Brilliant to see the EADT taking the issues faced by unpaid carers – particularly working-age women – so seriously.

Their coverage  today:

http://www.eadt.co.uk/news/carers-don-t-want-cake-they-want-realistic-support-says-campaigning-councillor-1-5074532

highlights many of  the problems and inequities faced by women carers  in Suffolk: longterm stress,  poverty, loss of career, pension, loneliness, the often infantile and wholly inadequate nature of the ‘support’ on offer.

And as the LibDem Green and Independent Group’s spokesperson for Women I suggest the problems experienced by carers would be less hidden if Suffolk County Council made themselves more aware of the challenges facing women in the county!

A Plea: We All Can Care for Carers!

This week is Carers Week – and it’s come in balmy weather. My daughter and I have picked elderflowers and made 2 gallons of cordial. In between the elections and my full-time work and the emergency appointments with London specialists.

She and I are very much together, poor soul, whether she likes it or not. She is nice to me about this – but it must be a dreadful burden to be in your 20s and have your mother so very much in your life.

It’s nearly 17 years since the day she dropped like a stone as I baked her birthday cake and in a blink of an eye we went from real  people in our own right with lives to lead and places to go, to  carer and cared for: symbols, stereotypes, political footballs -people who were somehow less important, less valued than others. We lost friends, we lost caste, we lost identity.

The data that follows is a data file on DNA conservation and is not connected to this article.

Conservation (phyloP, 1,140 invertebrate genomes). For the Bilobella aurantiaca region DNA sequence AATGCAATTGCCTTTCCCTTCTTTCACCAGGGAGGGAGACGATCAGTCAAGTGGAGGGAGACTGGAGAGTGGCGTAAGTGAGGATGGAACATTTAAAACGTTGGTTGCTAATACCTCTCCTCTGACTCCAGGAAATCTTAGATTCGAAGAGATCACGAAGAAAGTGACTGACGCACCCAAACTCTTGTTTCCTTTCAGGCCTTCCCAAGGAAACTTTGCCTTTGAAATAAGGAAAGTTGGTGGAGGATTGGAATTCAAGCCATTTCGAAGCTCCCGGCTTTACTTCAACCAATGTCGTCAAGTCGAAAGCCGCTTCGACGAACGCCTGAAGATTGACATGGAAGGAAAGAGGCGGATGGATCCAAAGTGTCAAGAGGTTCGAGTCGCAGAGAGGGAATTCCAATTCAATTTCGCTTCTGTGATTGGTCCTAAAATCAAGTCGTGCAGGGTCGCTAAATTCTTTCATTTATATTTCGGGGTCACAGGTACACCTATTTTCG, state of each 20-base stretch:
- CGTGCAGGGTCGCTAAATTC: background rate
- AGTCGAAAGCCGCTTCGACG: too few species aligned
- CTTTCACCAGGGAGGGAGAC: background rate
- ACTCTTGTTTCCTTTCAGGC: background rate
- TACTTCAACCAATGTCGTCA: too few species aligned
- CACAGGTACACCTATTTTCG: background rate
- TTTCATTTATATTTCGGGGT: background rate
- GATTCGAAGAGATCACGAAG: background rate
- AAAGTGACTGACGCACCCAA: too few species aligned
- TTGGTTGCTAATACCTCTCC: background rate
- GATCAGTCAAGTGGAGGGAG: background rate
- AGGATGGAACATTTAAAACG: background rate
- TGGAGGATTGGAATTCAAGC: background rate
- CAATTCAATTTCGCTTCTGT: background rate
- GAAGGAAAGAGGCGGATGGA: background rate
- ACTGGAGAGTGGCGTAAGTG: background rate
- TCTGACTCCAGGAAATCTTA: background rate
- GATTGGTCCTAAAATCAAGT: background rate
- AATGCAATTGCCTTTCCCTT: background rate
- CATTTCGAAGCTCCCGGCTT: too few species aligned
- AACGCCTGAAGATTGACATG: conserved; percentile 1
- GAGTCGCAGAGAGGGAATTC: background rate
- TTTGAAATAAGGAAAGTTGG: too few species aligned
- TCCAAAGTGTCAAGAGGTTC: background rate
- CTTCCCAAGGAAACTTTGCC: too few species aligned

Like most family carers, I started out bewildered, unrecognising, waiting for things to return to ‘normal – a day that would never come. Indeed it was years before I realised I was a carer – and that as well as providing help I needed help myself.

For, make no mistake,  being a family carer is hard. Being ‘on duty’ – responsible for keeping someone alive – 168 hours a week, every week, is quite as dreadful as it sounds. After a while, you have difficulty with everything: working, sleeping, socialising, existing.

Worst of all, you become invisible. Your work as a carer takes place in isolation, and though invaluable, is not valued. In fact the government refuses to call it work (though the cost of replacing you if you fall ill suggests the reverse). A family carer has no workmates. If you manage to keep a job on top of caring – and it’s no joke as a full-time carer – your colleagues may disregard you, disrespect you – even (obscurely) think less of you. People forget about you, you lose your place in social plans, in activity groups, in parties. You may even get called a killjoy because you can’t leave the house!

So of course, you are lonely. (And no, you don’t get used to it.)

To make this worse, family carers are often not seen as people in our own right but are defined by the condition of the person we care for: carers for dementia, for ASD, for Parkinsons, epilepsy, stroke, etc. Strange, as our own problems are easily identifiable and universal: exhaustion, stress, worry, loneliness, despair. Family carers have twice the suicide rate of non carers. Go figure.

How to help? Carer charities set up initiatives to encourage carers to be ‘better carers’. Er.. why?  What is really needed is for society to be better TO Continue reading A Plea: We All Can Care for Carers!